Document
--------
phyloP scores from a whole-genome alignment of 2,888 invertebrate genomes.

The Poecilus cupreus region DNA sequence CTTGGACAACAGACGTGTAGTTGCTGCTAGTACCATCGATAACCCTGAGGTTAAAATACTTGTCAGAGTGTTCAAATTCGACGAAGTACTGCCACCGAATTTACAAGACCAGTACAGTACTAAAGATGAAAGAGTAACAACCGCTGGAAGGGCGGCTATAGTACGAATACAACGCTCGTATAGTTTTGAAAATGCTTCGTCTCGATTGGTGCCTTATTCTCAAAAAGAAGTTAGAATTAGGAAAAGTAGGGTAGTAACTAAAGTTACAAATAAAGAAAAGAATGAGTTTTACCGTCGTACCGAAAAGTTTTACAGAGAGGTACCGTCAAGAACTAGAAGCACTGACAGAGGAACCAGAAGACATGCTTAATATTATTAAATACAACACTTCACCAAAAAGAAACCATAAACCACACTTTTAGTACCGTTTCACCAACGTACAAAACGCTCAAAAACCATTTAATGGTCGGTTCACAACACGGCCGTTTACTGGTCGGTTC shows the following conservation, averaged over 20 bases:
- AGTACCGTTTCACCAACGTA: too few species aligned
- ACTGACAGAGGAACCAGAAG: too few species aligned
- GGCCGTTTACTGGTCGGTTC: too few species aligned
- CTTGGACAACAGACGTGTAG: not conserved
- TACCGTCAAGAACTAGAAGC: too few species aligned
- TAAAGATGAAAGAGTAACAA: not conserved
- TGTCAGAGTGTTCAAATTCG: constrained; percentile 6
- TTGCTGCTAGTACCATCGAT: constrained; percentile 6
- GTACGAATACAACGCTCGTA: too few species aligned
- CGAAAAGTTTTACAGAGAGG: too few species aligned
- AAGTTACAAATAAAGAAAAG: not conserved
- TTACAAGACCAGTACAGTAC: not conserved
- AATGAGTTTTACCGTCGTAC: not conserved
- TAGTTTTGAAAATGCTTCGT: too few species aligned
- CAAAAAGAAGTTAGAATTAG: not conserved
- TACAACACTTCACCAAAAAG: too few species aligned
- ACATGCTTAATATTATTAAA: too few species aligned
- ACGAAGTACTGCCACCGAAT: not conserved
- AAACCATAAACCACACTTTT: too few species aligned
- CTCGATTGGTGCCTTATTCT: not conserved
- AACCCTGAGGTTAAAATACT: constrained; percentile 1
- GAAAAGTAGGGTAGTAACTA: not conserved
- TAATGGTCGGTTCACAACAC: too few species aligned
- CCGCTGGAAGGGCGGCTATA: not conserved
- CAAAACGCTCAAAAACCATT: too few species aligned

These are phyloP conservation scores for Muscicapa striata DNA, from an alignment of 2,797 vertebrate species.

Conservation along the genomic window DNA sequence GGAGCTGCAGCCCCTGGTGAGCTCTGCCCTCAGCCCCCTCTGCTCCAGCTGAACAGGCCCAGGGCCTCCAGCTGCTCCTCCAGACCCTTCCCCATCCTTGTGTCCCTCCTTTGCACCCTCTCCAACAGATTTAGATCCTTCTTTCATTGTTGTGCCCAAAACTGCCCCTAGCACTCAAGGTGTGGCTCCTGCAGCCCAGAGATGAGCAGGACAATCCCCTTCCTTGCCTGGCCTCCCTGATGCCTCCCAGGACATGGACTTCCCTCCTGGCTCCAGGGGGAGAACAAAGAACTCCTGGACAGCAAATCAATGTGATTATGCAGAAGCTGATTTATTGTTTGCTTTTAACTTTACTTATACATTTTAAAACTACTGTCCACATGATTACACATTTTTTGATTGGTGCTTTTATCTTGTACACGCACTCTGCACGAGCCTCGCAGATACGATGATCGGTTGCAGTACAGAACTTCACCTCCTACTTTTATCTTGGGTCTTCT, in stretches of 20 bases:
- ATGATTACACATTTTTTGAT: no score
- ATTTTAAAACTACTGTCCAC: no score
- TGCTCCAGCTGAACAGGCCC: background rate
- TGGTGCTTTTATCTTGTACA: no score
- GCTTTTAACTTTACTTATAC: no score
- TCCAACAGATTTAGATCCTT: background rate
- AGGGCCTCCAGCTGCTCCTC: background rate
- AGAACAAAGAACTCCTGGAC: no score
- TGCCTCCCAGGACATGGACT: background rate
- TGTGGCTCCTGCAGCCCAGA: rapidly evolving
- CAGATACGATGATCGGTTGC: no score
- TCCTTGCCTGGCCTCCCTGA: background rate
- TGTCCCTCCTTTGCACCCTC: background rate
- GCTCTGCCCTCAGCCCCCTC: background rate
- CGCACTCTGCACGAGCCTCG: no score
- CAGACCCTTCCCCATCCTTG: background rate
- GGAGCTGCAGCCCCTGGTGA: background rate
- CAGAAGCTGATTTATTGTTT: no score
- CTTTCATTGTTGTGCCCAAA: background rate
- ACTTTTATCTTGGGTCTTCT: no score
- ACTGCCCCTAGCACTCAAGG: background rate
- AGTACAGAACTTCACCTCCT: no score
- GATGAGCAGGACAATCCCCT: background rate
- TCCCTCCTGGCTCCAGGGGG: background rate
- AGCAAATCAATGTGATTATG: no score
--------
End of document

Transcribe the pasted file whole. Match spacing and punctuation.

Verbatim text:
phyloP scores from a whole-genome alignment of 2,888 invertebrate genomes.

The Poecilus cupreus region DNA sequence CTTGGACAACAGACGTGTAGTTGCTGCTAGTACCATCGATAACCCTGAGGTTAAAATACTTGTCAGAGTGTTCAAATTCGACGAAGTACTGCCACCGAATTTACAAGACCAGTACAGTACTAAAGATGAAAGAGTAACAACCGCTGGAAGGGCGGCTATAGTACGAATACAACGCTCGTATAGTTTTGAAAATGCTTCGTCTCGATTGGTGCCTTATTCTCAAAAAGAAGTTAGAATTAGGAAAAGTAGGGTAGTAACTAAAGTTACAAATAAAGAAAAGAATGAGTTTTACCGTCGTACCGAAAAGTTTTACAGAGAGGTACCGTCAAGAACTAGAAGCACTGACAGAGGAACCAGAAGACATGCTTAATATTATTAAATACAACACTTCACCAAAAAGAAACCATAAACCACACTTTTAGTACCGTTTCACCAACGTACAAAACGCTCAAAAACCATTTAATGGTCGGTTCACAACACGGCCGTTTACTGGTCGGTTC shows the following conservation, averaged over 20 bases:
- AGTACCGTTTCACCAACGTA: too few species aligned
- ACTGACAGAGGAACCAGAAG: too few species aligned
- GGCCGTTTACTGGTCGGTTC: too few species aligned
- CTTGGACAACAGACGTGTAG: not conserved
- TACCGTCAAGAACTAGAAGC: too few species aligned
- TAAAGATGAAAGAGTAACAA: not conserved
- TGTCAGAGTGTTCAAATTCG: constrained; percentile 6
- TTGCTGCTAGTACCATCGAT: constrained; percentile 6
- GTACGAATACAACGCTCGTA: too few species aligned
- CGAAAAGTTTTACAGAGAGG: too few species aligned
- AAGTTACAAATAAAGAAAAG: not conserved
- TTACAAGACCAGTACAGTAC: not conserved
- AATGAGTTTTACCGTCGTAC: not conserved
- TAGTTTTGAAAATGCTTCGT: too few species aligned
- CAAAAAGAAGTTAGAATTAG: not conserved
- TACAACACTTCACCAAAAAG: too few species aligned
- ACATGCTTAATATTATTAAA: too few species aligned
- ACGAAGTACTGCCACCGAAT: not conserved
- AAACCATAAACCACACTTTT: too few species aligned
- CTCGATTGGTGCCTTATTCT: not conserved
- AACCCTGAGGTTAAAATACT: constrained; percentile 1
- GAAAAGTAGGGTAGTAACTA: not conserved
- TAATGGTCGGTTCACAACAC: too few species aligned
- CCGCTGGAAGGGCGGCTATA: not conserved
- CAAAACGCTCAAAAACCATT: too few species aligned

These are phyloP conservation scores for Muscicapa striata DNA, from an alignment of 2,797 vertebrate species.

Conservation along the genomic window DNA sequence GGAGCTGCAGCCCCTGGTGAGCTCTGCCCTCAGCCCCCTCTGCTCCAGCTGAACAGGCCCAGGGCCTCCAGCTGCTCCTCCAGACCCTTCCCCATCCTTGTGTCCCTCCTTTGCACCCTCTCCAACAGATTTAGATCCTTCTTTCATTGTTGTGCCCAAAACTGCCCCTAGCACTCAAGGTGTGGCTCCTGCAGCCCAGAGATGAGCAGGACAATCCCCTTCCTTGCCTGGCCTCCCTGATGCCTCCCAGGACATGGACTTCCCTCCTGGCTCCAGGGGGAGAACAAAGAACTCCTGGACAGCAAATCAATGTGATTATGCAGAAGCTGATTTATTGTTTGCTTTTAACTTTACTTATACATTTTAAAACTACTGTCCACATGATTACACATTTTTTGATTGGTGCTTTTATCTTGTACACGCACTCTGCACGAGCCTCGCAGATACGATGATCGGTTGCAGTACAGAACTTCACCTCCTACTTTTATCTTGGGTCTTCT, in stretches of 20 bases:
- ATGATTACACATTTTTTGAT: no score
- ATTTTAAAACTACTGTCCAC: no score
- TGCTCCAGCTGAACAGGCCC: background rate
- TGGTGCTTTTATCTTGTACA: no score
- GCTTTTAACTTTACTTATAC: no score
- TCCAACAGATTTAGATCCTT: background rate
- AGGGCCTCCAGCTGCTCCTC: background rate
- AGAACAAAGAACTCCTGGAC: no score
- TGCCTCCCAGGACATGGACT: background rate
- TGTGGCTCCTGCAGCCCAGA: rapidly evolving
- CAGATACGATGATCGGTTGC: no score
- TCCTTGCCTGGCCTCCCTGA: background rate
- TGTCCCTCCTTTGCACCCTC: background rate
- GCTCTGCCCTCAGCCCCCTC: background rate
- CGCACTCTGCACGAGCCTCG: no score
- CAGACCCTTCCCCATCCTTG: background rate
- GGAGCTGCAGCCCCTGGTGA: background rate
- CAGAAGCTGATTTATTGTTT: no score
- CTTTCATTGTTGTGCCCAAA: background rate
- ACTTTTATCTTGGGTCTTCT: no score
- ACTGCCCCTAGCACTCAAGG: background rate
- AGTACAGAACTTCACCTCCT: no score
- GATGAGCAGGACAATCCCCT: background rate
- TCCCTCCTGGCTCCAGGGGG: background rate
- AGCAAATCAATGTGATTATG: no score